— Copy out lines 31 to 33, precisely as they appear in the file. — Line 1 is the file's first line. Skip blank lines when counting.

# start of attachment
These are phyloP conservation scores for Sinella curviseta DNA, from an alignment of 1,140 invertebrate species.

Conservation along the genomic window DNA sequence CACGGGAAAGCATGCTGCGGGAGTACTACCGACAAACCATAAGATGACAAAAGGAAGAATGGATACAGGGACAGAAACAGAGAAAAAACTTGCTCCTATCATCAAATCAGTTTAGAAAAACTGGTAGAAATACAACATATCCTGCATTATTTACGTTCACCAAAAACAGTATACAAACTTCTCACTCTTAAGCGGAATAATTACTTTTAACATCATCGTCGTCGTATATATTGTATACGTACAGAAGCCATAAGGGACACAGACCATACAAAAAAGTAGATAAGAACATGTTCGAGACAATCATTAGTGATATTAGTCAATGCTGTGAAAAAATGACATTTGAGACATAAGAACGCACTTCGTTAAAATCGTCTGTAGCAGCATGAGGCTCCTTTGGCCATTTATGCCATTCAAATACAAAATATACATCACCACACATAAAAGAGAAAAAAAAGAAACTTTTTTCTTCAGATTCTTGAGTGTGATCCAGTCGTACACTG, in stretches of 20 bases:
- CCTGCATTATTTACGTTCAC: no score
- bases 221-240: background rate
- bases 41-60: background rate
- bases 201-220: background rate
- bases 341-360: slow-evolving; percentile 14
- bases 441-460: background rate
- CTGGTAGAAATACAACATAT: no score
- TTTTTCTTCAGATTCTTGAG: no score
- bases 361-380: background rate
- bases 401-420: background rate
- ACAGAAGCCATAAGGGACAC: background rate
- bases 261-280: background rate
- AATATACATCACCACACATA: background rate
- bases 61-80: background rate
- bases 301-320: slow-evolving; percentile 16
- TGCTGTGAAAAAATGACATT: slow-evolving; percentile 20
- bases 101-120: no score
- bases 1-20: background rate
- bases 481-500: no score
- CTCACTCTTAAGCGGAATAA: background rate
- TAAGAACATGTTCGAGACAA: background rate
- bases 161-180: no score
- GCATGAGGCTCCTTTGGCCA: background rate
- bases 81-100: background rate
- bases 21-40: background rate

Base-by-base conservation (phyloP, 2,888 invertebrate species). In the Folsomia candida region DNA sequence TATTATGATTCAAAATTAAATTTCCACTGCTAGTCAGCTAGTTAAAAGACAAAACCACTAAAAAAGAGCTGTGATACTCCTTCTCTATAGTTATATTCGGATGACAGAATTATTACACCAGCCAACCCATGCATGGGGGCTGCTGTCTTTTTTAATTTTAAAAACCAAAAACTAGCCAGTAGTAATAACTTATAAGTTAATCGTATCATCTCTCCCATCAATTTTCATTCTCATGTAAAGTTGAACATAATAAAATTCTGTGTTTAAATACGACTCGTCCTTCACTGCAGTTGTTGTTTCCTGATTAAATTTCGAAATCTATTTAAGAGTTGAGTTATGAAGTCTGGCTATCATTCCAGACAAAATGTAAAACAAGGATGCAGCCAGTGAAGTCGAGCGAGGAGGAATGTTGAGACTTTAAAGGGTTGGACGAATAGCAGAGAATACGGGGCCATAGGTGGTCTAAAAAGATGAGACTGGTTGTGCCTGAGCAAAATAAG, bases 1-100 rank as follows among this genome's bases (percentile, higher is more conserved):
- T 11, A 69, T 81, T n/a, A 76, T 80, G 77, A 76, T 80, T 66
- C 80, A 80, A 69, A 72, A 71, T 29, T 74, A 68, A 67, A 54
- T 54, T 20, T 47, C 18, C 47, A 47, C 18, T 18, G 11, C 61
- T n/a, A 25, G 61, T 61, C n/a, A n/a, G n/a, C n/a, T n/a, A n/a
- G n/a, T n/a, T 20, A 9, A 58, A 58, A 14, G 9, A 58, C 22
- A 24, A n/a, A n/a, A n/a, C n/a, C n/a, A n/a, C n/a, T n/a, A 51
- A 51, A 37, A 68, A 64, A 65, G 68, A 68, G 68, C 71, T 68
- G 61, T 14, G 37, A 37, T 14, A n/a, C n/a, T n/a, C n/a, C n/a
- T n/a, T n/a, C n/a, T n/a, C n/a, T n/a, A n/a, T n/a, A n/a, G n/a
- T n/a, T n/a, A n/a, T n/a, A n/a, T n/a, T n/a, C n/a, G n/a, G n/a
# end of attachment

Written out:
- T 54, T 20, T 47, C 18, C 47, A 47, C 18, T 18, G 11, C 61
- T n/a, A 25, G 61, T 61, C n/a, A n/a, G n/a, C n/a, T n/a, A n/a
- G n/a, T n/a, T 20, A 9, A 58, A 58, A 14, G 9, A 58, C 22